We ranked Sanchez as our #3 fantasy catching prospect behind only Travis d'Arnaud and Mike Zunino, and with good reason. Sanchez's bat projects to play very well regardless of the position, including plus power potential long term. While he is not a lock to stay behind the plate, he showed improvement this season which leads me to believe that it isn't a guarantee that he will have to move. I think we could realistically see seasons with a .280 batting average and 20-25 home runs when he gets to the Majors. It may not be immediately, but he is very likely the Yankees' catcher of the future, and he could be there by the end of 2014.
Short Season in 2012
These players made it to one of the Yankees' short season affiliates in the Gulf Coast League or New York Penn Leagues. They are likely to be at least 3 or more seasons away from contributing at the Major League level.
Ty Hensley (BBRef Statistics)
Hensley was the Yankees' top draft pick in 2012, taken 30th overall. He threw just 12 innings in the Gulf Coast League, striking out 14 and walking 7. The son of a former major league draft pick, Hensley was committed to go to Mississippi, and could potentially have been a pitcher or a position player there. At this point, Hensley is nearly all projection, but already features a good fastball and a curveball which has been graded as plus on a few of the reports I read. I can see Hensley returning to either the GCL or potentially the NY Penn League for the 2013 season, as they look to build up his innings totals.
Others of Note
Manny Banuelos - Banuelos missed most of the season after being shut down in May with elbow pain, and as it turns out ended up needing Tommy John surgery in October. He'll miss the entire 2013 season, and realistically may not be ready for the Yankees' rotation until 2015.
Dellin Betances - Betances was sent back to the starting rotation for the 2012 season, and it really was a lost year for him. He split time between AA and AAA this year, but was not really effective at either stop, notching 124 strikeouts and 99 walks in 131 innings pitched. I have to imagine he will return to AAA this year, and his future as a starting pitcher in the long term could be short-lived.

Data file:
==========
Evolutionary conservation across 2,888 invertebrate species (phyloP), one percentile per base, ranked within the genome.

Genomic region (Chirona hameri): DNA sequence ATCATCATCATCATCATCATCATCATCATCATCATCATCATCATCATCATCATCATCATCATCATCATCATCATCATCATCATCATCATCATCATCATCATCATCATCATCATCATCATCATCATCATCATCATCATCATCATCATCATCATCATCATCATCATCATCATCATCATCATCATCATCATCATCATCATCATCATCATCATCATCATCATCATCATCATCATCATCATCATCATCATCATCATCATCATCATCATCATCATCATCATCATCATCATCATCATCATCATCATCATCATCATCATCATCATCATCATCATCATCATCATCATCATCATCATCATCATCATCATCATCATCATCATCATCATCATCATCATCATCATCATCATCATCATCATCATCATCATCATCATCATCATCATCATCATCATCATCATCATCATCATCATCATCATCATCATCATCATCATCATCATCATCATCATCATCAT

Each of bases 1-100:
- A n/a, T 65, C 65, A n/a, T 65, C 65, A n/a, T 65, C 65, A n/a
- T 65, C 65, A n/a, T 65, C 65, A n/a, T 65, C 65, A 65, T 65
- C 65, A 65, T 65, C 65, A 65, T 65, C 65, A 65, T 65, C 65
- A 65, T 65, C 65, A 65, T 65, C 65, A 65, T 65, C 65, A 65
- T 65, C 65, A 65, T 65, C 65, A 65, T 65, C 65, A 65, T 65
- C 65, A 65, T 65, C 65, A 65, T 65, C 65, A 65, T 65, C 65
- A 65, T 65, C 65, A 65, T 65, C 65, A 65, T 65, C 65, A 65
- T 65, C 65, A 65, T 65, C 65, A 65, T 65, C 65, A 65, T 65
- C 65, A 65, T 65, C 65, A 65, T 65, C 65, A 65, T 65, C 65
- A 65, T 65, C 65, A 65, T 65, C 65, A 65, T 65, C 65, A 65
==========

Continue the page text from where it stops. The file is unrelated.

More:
Cito Culver - Culver spent the full season at Low-A Charleston, and it was not a good performance in terms of the production (.215/.321/.283, 2 HR, 22 SB). Baseball America rated Culver the top defensive infielder in the Yankees' system, and it sounds like his bat will need to catch up as he progresses through the minors.
Jose Campos - Campos was the other player acquired by the Yankees in the Jesus Montero trade, and unfortunately, Campos also missed the majority of the season with an elbow injury. In the 5 starts he did make he had a very solid 26/8 K/BB ratio, and still may have more upside than any other pitching prospect in the system right now.
Slade Heathcott - At this point, Heathcott still remains a lot of projection. He hit .307/.378/.470 with 5 home runs and 19 stolen bases in just 65 games, but has missed significant time in the past two seasons due to injuries. All the tools are there for Heathcott, and Baseball America recently rated him as the #2 prospect in the Yankees' system behind only Williams, which is definitely high praise. With a good season at AA in 2013, Heathcott could be one of the biggest jumpers in all of the minors.
Angelo Gumbs - We ranked Gumbs as our #10 fantasy 2B prospect this year, and at this point it will be interesting to see what he can do in a full season. He stole 26 bases and hit 7 home runs in just 67 games with Low-A Charleston this year, and he could be very interesting with a full season in High-A this year.
Zoilo Almonte - Almonte was added to the 40 man roster last month, and has shown average power so far, including 21 home runs in AA this year. The biggest question mark about Almonte is whether or not he will be able to make enough contact to be a starting corner outfielder, or if it will limit him further than that.
Ravel Santana - Another toolsy outfielder, Santana's performance in the NY Penn League this year wasn't exactly earth-shattering. Santana has shown both power and speed at times, along with a solid hit tool as well. If you're looking for a high-upside, high-risk prospect, Santana may be the poster child at this point. He could very well turn into a 5-tool monster for fantasy, or not progress past the low minors.